Intelligence on suspicious illegal state-to-private land transfers based on forged or unlawful titles was also gathered. SIS informed its customer on suspicious illegal re-categorisation of originally agricultural lands to more valuable building land.

Customs, Tax and Financial Frauds

In relation with tax frauds, SIS focused especially on indirect tax frauds – excise tax and VAT. Due to extensive damages caused to income of the state budget as a result of tax frauds this area is currently one of the priorities of SIS in protecting economic interests of the Slovak Republic.

There were recorded  several cases of tax evasions connected with illegal alcohol, tobacco and mineral oil trading. Intelligence attention was also paid to official producers and traders of products subject to excise tax that can cover their illegal activities easily with other legal commodity trades. There were several suspicious cases, in which companies authorised to produce goods subject to excise tax avoided their reporting in accounting books. SIS also forwarded its customers intelligence on excise tax frauds in the region of Central Europe, including Slovakia carried out by international trade groups.

The majority of smuggled cigarettes that arrive to or are transferred through the territory of the Slovak Republic is legally produced, bought and taxed in Ukraine. In accordance with an expert estimate, approximately 87% of retail cigarette trade in Transcarpathia is aimed for illegal export to the European Union.

In 2012 SIS gathered intelligence on suspicion of extensive VAT frauds. Individual tax entities exercised excessive VAT deductions or adjusted their tax duty based on fictional trades. Regarding the excessive VAT deductions, SIS discovered several organised groups in Slovak regions that cooperate on this issue; even international companies are involved in such frauds. Companies established by companies focusing on setting up other companies were often used in the excessive VAT deduction frauds. Subsequently, such companies were  made over to so-called straw men. In tax frauds, the organised groups use existing companies whose executive officers or their owners are often not aware of such frauds.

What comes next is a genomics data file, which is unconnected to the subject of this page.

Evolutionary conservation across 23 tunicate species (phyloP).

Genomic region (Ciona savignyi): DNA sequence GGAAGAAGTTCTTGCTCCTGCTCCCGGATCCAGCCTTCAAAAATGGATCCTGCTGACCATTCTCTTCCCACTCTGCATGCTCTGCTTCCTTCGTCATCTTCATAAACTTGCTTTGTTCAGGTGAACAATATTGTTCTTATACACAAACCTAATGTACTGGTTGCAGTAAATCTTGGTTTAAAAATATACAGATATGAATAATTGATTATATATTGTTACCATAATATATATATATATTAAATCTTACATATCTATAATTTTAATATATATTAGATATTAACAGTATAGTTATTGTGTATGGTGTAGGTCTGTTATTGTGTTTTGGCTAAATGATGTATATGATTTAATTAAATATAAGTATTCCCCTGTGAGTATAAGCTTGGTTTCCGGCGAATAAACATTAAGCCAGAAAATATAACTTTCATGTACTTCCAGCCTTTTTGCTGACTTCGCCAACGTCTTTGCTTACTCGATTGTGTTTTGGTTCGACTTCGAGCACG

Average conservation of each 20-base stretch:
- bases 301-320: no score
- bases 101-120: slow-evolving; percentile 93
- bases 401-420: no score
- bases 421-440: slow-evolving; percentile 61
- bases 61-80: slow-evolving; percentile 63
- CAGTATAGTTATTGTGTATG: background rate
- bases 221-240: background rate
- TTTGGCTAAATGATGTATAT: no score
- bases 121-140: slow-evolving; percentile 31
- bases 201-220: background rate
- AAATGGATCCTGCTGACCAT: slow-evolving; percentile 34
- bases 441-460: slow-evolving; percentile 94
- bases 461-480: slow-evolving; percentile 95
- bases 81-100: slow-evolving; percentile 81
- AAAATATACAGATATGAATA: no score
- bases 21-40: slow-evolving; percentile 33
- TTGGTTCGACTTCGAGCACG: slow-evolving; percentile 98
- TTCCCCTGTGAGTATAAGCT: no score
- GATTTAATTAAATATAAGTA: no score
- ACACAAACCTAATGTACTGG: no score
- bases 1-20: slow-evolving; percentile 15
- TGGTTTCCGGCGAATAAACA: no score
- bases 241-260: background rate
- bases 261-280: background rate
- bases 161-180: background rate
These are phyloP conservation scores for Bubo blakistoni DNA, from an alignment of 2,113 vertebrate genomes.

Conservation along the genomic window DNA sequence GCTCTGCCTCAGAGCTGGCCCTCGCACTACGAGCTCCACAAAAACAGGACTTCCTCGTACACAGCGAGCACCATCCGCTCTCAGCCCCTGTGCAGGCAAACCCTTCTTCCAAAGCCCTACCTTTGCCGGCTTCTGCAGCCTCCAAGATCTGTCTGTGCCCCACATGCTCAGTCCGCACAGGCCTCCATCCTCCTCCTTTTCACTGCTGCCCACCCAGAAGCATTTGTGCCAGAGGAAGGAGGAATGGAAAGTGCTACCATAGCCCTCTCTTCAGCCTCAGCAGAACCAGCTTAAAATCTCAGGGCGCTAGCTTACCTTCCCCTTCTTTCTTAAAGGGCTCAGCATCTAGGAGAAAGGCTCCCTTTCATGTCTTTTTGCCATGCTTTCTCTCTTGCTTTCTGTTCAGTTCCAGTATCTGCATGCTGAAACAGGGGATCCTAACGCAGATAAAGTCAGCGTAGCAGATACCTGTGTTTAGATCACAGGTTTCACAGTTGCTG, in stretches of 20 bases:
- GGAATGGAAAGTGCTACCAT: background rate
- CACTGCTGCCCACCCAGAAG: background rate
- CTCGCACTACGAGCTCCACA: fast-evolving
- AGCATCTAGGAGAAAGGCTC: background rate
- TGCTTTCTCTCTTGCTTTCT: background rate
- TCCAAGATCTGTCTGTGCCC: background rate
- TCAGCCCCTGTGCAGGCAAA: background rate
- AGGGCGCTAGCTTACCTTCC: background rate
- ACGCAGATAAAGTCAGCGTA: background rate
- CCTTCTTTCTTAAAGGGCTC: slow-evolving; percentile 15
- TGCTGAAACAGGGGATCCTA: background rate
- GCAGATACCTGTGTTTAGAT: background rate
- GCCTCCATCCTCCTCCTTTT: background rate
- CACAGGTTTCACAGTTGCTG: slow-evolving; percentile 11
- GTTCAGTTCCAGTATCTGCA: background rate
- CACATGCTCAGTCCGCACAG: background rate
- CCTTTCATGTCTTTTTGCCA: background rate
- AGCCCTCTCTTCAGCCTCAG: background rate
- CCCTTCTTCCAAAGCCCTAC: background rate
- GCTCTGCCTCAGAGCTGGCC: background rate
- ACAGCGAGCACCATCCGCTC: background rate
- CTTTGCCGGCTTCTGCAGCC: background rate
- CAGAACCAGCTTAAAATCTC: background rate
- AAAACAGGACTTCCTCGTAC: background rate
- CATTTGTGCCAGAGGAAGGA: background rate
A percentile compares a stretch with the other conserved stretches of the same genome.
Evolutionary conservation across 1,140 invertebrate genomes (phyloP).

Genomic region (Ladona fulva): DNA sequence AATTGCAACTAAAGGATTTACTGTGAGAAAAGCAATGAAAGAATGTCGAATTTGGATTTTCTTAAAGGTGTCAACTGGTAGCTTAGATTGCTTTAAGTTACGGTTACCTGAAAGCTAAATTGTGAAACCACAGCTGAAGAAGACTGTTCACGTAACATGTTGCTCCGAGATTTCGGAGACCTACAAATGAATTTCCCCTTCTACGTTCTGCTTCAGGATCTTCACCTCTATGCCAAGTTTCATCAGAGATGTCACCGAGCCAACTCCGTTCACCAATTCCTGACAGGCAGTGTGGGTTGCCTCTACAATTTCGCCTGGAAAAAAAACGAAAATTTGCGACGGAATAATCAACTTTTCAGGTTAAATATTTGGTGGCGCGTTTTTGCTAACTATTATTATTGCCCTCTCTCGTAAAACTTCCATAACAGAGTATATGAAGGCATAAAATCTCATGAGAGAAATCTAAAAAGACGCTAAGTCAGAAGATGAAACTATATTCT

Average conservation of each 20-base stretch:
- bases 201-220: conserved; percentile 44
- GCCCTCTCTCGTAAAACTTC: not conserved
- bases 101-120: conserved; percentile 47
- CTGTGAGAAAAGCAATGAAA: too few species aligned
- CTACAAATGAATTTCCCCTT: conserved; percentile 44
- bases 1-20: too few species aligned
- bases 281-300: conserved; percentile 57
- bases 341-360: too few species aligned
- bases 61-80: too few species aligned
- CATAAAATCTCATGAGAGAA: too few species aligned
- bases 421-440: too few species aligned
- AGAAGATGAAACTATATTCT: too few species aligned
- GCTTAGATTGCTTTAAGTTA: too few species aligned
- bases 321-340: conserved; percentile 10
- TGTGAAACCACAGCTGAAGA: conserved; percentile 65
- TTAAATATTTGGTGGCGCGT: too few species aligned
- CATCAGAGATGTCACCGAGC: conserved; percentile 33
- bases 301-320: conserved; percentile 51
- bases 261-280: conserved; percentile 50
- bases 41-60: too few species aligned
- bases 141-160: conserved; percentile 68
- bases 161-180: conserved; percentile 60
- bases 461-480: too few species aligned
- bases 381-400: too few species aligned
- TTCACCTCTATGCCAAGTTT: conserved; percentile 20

Excessive tax frauds were also discovered with trading goods arriving from Asia.

As foreign companies and people participate in such illegal activities, SIS actively cooperates with foreign intelligence services. In this context cooperation between SIS and certain bodies of the Financial Administration of the Slovak Republic was intensified.

Foreign Economic Relations of the Slovak Republic

In the area of foreign economic interests of Slovakia SIS brought its attention to risks of restriction or supply cuts of strategic raw material, especially oil and gas. SIS focused on the development trends in the Russian Federation and Ukraine in connection with possible restricted supply of strategic raw materials and on the nuclear energy developments.

In Russian-Ukrainian dispute over the prices of gas, 2012 saw no progress for Ukraine. Supply cuts of Russian natural gas into Europe at the turn of January and February 2012 pointed out that Gazprom has difficulties meeting the peak demands in Europe and in the Russian Federation in extremely cold weather. April 2012 saw the beginning of cuts of Russian crude oil in the Druzhba’s South pipeline into Central European countries; difficulties in crude oil supplies to the Czech Republic continued till the end of 2012.

SIS continued to evaluate the development of the debt crisis in the Eurozone; the service predicted future development and identified accompanying risks for the Slovak Republic based on the intelligence gathered.

2.3 Foreign politics

Western Balkans

SIS kept monitoring the Western Balkans, where ethnic issues continued. Along with economic and financial difficulties of the states in the region, bad social and economic situation of the population, links between organised crime and local elites and ubiquitous corruption results in difficult political situation, stagnating reforms and slow integration processes. Fragile stability of the security situation is disturbed by local incidents, especially in places where Slavic and Albanian ethnics meet. International presence remains an important factor of stability and progress.

the Russian Federation